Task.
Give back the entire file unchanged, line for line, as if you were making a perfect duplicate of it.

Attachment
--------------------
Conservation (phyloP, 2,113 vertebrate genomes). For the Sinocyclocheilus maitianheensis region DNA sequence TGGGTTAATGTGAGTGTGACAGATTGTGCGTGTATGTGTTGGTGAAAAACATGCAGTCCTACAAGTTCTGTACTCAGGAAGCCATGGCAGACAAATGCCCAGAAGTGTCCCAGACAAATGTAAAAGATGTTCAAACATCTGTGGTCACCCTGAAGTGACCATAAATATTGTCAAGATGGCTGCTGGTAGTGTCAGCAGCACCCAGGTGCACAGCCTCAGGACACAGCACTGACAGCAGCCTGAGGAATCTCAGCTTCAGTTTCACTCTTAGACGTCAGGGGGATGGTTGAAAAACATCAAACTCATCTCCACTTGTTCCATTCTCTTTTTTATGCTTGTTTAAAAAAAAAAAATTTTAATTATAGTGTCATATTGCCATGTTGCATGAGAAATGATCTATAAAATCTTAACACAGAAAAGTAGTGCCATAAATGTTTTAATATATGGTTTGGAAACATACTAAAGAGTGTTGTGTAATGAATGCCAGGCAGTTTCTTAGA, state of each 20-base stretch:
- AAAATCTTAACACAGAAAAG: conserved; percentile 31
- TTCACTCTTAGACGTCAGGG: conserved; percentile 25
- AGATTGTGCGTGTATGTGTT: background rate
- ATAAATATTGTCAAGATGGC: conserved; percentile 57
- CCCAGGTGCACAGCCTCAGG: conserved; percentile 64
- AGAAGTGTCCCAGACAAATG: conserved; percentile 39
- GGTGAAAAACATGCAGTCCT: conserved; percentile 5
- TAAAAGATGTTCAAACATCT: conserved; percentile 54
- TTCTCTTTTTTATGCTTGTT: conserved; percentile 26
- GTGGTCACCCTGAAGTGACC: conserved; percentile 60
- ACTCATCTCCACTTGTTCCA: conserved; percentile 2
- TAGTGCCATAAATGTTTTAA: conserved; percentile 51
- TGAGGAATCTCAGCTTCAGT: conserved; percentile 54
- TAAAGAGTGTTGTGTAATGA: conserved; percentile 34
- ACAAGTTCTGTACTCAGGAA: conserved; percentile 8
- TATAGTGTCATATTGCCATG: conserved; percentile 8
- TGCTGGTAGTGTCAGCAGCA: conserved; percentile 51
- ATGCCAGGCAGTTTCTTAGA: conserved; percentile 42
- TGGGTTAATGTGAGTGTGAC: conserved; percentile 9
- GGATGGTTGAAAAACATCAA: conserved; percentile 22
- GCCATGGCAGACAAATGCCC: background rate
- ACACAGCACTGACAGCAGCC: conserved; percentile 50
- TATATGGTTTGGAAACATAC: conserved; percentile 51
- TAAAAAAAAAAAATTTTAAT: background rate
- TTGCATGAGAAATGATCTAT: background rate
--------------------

Conservation (phyloP, 2,113 vertebrate genomes). For the Sinocyclocheilus maitianheensis region DNA sequence TGGGTTAATGTGAGTGTGACAGATTGTGCGTGTATGTGTTGGTGAAAAACATGCAGTCCTACAAGTTCTGTACTCAGGAAGCCATGGCAGACAAATGCCCAGAAGTGTCCCAGACAAATGTAAAAGATGTTCAAACATCTGTGGTCACCCTGAAGTGACCATAAATATTGTCAAGATGGCTGCTGGTAGTGTCAGCAGCACCCAGGTGCACAGCCTCAGGACACAGCACTGACAGCAGCCTGAGGAATCTCAGCTTCAGTTTCACTCTTAGACGTCAGGGGGATGGTTGAAAAACATCAAACTCATCTCCACTTGTTCCATTCTCTTTTTTATGCTTGTTTAAAAAAAAAAAATTTTAATTATAGTGTCATATTGCCATGTTGCATGAGAAATGATCTATAAAATCTTAACACAGAAAAGTAGTGCCATAAATGTTTTAATATATGGTTTGGAAACATACTAAAGAGTGTTGTGTAATGAATGCCAGGCAGTTTCTTAGA, state of each 20-base stretch:
- AAAATCTTAACACAGAAAAG: conserved; percentile 31
- TTCACTCTTAGACGTCAGGG: conserved; percentile 25
- AGATTGTGCGTGTATGTGTT: background rate
- ATAAATATTGTCAAGATGGC: conserved; percentile 57
- CCCAGGTGCACAGCCTCAGG: conserved; percentile 64
- AGAAGTGTCCCAGACAAATG: conserved; percentile 39
- GGTGAAAAACATGCAGTCCT: conserved; percentile 5
- TAAAAGATGTTCAAACATCT: conserved; percentile 54
- TTCTCTTTTTTATGCTTGTT: conserved; percentile 26
- GTGGTCACCCTGAAGTGACC: conserved; percentile 60
- ACTCATCTCCACTTGTTCCA: conserved; percentile 2
- TAGTGCCATAAATGTTTTAA: conserved; percentile 51
- TGAGGAATCTCAGCTTCAGT: conserved; percentile 54
- TAAAGAGTGTTGTGTAATGA: conserved; percentile 34
- ACAAGTTCTGTACTCAGGAA: conserved; percentile 8
- TATAGTGTCATATTGCCATG: conserved; percentile 8
- TGCTGGTAGTGTCAGCAGCA: conserved; percentile 51
- ATGCCAGGCAGTTTCTTAGA: conserved; percentile 42
- TGGGTTAATGTGAGTGTGAC: conserved; percentile 9
- GGATGGTTGAAAAACATCAA: conserved; percentile 22
- GCCATGGCAGACAAATGCCC: background rate
- ACACAGCACTGACAGCAGCC: conserved; percentile 50
- TATATGGTTTGGAAACATAC: conserved; percentile 51
- TAAAAAAAAAAAATTTTAAT: background rate
- TTGCATGAGAAATGATCTAT: background rate